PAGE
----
Superstitions of the Undead (Or How to Keep the Dead in Their Graves)

Arkane Curiosities

Every culture fears that the dead will return to haunt and terrorize them. Throughout the centuries, different superstitions regarding death and burial arose to help keep the dead in their graves, where they belong.

Haitian Lip Sewing

The religion of voodoo is a mixture of several different practices originating in Africa. The main fear is that a deceased person might rise as a zombie. This isn’t the flesh-eating ghoul introduced by George Romero’s Night of the Living Dead. These are bodies animated by a sorcerer (bokor) and forced into an eternal slavery.

One common practice is to sew the corpse’s mouth shut. A bokor could only raise the dead by forcing the deceased to answer its name. Thus, sewing the lips shut prevents the dead from speaking. 

Another way to keep the dead from talking is to bury the corpse face down with its mouth against the earth. A dagger is also given to the deceased so they can stab any bokor who disturbs them. 

Finally, you can distract the dead with trivial tasks. Leaving an eyeless needle that can never be threaded or sprinkling a handful of sesame seeds to be counted will keep the deceased busy so they won’t hear the bokor call their name. 

How Death Got His Scythe

In Eastern Europe, many corpses were found buried with a sickle or scythe positioned across their necks. The idea here is that if a corpse rose from its grave, the sickle would slice the head off. 

People finding these bodies in the Middle Ages associated the sickle and scythe with the apparition of death. 

The reason we see burial stones in the shape of a cross is yet another way to keep the dead where they belong. The sign of the cross was thought to deter an evil spirit. Even a sword, with its cross-like hilt, stabbed into the he grave soil will do the job.

A Coin is Your Ticket to the Afterlife

One superstition, dating back to the ancient Greeks, is to place a coin in the mouth of the deceased. The name for this offering is “Charon’s obol”. An obol is a measure of currency. The Greeks believed that the dead spirit traveled to the underworld where it needed to cross the River Styx. Charon was the ferryman tasked with taking souls across the river. But he didn’t work for nothing. The coin was a bribe to make sure your loved one reached the afterlife. Otherwise, they might return as an evil spirit. 

Greeks are obsessed with the idea of keeping at least one coin on their person at all times. Your pocket or purse should always have at least one coin. Even your bank account needed a little something. This superstition was meant to ensure that you always had money.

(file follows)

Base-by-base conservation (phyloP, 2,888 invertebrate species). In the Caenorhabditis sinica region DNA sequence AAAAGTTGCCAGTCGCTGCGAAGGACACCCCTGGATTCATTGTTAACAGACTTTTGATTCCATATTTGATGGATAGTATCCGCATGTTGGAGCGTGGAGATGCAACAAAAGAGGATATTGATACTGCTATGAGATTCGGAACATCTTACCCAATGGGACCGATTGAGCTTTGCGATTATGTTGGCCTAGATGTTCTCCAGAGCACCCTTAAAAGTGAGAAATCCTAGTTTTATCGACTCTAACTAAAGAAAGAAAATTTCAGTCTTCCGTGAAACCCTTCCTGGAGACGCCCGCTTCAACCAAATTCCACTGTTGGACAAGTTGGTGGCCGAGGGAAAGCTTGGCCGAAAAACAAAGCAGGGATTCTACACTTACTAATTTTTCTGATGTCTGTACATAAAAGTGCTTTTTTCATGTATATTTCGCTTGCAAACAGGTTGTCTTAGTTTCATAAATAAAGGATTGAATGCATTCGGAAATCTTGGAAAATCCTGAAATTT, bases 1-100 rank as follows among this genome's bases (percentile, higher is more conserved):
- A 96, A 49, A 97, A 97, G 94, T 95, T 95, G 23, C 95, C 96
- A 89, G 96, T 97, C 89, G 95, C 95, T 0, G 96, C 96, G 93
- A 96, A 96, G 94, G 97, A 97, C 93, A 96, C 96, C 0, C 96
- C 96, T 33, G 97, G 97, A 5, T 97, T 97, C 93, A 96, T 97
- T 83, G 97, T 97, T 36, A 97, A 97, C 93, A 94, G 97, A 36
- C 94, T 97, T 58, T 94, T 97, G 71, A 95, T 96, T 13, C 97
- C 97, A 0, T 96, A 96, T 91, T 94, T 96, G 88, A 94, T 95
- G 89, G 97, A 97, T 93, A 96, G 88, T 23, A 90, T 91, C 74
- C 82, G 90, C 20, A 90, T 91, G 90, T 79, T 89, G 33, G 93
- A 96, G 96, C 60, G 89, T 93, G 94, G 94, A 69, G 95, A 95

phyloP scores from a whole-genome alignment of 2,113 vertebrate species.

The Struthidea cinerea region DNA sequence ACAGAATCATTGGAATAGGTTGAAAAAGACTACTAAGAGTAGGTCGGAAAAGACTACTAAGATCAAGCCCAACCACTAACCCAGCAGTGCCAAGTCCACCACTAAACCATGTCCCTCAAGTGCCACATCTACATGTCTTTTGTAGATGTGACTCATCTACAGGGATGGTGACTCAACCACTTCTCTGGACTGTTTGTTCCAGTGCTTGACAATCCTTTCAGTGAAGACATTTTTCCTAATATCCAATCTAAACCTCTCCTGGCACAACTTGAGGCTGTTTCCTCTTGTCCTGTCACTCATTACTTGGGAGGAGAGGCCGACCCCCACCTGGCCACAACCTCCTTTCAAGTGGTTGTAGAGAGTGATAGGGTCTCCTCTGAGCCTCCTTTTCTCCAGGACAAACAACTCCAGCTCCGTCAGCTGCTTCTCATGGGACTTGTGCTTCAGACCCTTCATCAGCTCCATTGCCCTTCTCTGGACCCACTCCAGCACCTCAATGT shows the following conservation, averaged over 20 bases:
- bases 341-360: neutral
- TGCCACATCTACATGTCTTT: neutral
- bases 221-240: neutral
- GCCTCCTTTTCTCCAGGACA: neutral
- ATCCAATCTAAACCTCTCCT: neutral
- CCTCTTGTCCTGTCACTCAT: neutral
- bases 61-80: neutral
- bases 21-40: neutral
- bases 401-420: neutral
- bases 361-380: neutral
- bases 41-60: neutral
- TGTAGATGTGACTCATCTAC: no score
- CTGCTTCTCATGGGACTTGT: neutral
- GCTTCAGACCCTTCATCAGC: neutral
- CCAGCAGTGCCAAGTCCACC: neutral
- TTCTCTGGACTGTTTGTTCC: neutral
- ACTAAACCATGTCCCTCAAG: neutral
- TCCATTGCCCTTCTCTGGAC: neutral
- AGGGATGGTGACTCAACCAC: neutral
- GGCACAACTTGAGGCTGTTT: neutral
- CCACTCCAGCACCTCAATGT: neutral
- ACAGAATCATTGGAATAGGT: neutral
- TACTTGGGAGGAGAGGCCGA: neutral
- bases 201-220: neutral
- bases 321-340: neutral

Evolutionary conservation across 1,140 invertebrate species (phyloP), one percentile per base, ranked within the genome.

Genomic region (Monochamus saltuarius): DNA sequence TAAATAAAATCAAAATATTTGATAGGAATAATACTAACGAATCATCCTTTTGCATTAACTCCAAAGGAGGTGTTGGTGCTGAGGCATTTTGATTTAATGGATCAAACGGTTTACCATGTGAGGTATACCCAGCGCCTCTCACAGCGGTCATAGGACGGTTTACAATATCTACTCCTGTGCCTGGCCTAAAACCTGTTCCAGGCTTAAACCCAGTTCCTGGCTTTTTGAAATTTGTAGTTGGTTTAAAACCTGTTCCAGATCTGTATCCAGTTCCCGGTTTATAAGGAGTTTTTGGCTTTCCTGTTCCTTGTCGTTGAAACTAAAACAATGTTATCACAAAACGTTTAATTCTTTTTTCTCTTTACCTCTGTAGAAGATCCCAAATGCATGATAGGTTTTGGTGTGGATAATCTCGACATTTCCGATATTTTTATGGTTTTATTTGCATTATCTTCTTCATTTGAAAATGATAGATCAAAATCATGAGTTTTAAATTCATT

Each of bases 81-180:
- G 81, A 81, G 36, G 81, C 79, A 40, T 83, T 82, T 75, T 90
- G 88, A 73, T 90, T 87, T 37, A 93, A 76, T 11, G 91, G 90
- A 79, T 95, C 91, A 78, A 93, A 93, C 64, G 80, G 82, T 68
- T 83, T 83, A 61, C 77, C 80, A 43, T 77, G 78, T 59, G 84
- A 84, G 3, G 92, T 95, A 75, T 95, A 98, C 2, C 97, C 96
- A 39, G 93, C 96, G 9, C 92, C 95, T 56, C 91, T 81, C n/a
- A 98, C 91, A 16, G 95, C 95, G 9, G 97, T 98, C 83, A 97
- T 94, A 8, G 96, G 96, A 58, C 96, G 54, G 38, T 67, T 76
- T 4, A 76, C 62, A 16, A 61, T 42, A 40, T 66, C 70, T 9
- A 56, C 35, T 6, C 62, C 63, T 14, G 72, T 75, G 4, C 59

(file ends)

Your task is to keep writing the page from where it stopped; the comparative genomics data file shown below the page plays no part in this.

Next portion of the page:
Never Dress Your Corpse in Red

Apparently it’s a difficult journey from the grave to the afterlife. The Chinese believe that a soul travels through the ten Magistrates of Hell, where they face faces trials and torments (one for each sin they committed in life). To ease this journey, monks chanted around the deceased to get them through the Courts of Hell as quickly as possible. There would also be a group of people gambling. The idea being that the corpse must be guarded day and night and the gambling kept the people awake and alert. 

The color red signifies happiness. After a death, all statues of deities in the house should be covered with red paper, to protect them from the corpse. Mirrors are also removed because to see the reflection of a coffin means that you will shortly die. 

The deceased is never dressed in red because this will cause the corpse to return as a ghost. 

Dead Flesh Chewing Gum

In Turkey, gum chewing is perfectly fine so long as it happens during daylight hours. If you chew gum at night, it transforms into the flesh of the dead. The color of Turkish gum is very similar to skin tone and can be mistaken as flesh. 

Additionally, you are not supposed to trim your nails at night otherwise a djinn will paralyze you.

Tim Kane

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Did Dionysus Have Dissociative Identity Disorder?

Arkane Curiosities

Mortals aren’t the only ones who can manifest dissociative identity disorder — many deities from ancient times had multiple personas. People with dissociative identity disorder (previously known as Multiple Personality Disorder or incorrectly as “split personality”) have a system of individuals all working within a single host (or body).